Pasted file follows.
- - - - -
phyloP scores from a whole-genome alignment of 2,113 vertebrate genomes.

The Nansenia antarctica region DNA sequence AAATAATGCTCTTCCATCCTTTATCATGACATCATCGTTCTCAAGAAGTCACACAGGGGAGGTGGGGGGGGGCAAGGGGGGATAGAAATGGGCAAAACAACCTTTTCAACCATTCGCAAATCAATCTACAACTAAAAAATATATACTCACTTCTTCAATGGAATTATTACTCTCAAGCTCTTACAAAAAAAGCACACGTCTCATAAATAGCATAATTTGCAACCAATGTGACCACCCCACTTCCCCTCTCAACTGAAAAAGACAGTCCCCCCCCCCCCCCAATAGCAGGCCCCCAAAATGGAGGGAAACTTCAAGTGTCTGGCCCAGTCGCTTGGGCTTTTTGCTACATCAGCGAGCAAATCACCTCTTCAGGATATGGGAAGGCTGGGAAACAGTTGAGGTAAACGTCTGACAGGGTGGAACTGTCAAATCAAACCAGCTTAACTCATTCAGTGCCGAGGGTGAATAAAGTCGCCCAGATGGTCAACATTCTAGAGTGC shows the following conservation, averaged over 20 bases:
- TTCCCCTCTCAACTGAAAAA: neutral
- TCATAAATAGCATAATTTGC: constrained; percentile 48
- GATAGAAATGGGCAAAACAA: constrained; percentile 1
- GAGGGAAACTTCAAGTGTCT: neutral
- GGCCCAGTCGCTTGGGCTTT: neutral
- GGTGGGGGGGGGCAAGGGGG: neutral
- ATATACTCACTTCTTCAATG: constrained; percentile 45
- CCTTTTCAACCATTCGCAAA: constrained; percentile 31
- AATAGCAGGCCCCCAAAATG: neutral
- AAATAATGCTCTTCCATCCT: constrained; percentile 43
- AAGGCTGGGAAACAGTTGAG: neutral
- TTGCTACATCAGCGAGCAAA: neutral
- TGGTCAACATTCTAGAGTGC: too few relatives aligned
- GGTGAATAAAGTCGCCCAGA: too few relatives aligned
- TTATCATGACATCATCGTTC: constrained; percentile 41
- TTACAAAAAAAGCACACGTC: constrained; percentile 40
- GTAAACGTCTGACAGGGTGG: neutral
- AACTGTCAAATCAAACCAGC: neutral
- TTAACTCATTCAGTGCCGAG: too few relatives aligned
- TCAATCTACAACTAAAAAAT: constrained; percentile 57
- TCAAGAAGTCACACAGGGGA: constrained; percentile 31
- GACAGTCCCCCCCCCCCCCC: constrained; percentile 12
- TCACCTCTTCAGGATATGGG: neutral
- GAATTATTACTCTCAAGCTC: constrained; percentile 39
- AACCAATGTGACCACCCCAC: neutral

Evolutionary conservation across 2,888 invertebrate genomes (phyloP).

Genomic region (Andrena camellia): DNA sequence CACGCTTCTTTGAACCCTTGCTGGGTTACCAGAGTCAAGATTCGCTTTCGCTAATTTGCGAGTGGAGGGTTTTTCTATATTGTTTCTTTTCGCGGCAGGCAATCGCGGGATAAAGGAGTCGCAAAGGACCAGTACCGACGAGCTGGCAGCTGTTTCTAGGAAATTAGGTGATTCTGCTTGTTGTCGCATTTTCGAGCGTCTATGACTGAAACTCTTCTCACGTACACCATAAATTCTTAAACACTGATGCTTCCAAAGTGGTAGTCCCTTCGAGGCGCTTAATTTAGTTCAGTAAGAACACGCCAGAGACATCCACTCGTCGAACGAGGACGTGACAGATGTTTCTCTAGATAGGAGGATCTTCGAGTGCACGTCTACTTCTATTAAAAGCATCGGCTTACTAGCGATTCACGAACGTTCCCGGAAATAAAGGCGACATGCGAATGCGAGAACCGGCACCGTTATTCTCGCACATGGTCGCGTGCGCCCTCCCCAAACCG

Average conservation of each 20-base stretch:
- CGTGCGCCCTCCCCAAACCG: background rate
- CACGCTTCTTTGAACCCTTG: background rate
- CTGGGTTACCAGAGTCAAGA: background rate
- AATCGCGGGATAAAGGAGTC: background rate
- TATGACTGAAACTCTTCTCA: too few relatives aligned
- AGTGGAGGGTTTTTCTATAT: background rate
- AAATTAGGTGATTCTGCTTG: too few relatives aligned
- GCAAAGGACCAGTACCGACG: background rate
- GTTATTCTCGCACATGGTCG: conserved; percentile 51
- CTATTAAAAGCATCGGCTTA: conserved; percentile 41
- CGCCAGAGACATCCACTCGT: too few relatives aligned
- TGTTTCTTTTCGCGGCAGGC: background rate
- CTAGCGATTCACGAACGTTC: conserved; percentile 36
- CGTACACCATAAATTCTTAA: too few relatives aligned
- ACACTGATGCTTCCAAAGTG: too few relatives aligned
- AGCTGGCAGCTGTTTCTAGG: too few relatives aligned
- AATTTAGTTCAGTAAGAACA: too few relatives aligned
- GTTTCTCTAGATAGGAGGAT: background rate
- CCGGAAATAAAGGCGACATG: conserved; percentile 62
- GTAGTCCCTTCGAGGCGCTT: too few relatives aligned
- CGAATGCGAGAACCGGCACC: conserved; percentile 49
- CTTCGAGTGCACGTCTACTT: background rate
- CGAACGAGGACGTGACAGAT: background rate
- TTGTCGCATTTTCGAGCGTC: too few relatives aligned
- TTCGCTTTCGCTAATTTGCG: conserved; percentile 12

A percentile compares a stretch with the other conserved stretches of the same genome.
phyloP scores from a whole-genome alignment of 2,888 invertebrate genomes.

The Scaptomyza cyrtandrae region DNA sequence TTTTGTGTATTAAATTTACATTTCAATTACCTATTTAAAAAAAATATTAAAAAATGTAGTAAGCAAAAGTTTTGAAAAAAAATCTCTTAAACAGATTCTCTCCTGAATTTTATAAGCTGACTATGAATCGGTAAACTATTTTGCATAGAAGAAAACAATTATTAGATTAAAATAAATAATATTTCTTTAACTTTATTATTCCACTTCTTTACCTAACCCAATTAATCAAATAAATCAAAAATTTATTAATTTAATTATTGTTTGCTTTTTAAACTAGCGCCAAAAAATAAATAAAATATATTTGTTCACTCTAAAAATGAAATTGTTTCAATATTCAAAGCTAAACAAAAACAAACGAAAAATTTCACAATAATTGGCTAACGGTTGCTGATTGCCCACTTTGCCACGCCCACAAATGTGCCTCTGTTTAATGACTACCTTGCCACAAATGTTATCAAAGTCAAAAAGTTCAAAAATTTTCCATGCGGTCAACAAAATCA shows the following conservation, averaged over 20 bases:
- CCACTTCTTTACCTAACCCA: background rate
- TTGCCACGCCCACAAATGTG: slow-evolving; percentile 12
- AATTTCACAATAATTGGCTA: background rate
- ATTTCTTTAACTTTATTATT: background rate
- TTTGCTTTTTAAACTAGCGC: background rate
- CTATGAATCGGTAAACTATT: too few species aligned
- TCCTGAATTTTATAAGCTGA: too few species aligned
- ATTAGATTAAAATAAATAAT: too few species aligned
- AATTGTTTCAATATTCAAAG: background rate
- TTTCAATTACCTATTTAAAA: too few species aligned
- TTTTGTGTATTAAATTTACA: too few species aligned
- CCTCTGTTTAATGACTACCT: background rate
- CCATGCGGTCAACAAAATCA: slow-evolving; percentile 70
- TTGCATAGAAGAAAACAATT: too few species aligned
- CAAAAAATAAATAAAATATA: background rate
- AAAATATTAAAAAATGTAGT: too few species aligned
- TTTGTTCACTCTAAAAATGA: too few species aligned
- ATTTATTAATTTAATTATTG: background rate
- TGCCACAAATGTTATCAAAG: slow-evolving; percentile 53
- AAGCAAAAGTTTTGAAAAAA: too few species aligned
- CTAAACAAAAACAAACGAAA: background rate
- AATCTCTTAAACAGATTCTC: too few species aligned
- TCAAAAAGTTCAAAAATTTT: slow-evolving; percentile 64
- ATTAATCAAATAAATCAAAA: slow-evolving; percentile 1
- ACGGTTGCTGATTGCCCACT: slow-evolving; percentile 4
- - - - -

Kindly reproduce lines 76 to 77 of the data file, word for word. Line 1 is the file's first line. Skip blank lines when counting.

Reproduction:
- ATTTATTAATTTAATTATTG: background rate
- TGCCACAAATGTTATCAAAG: slow-evolving; percentile 53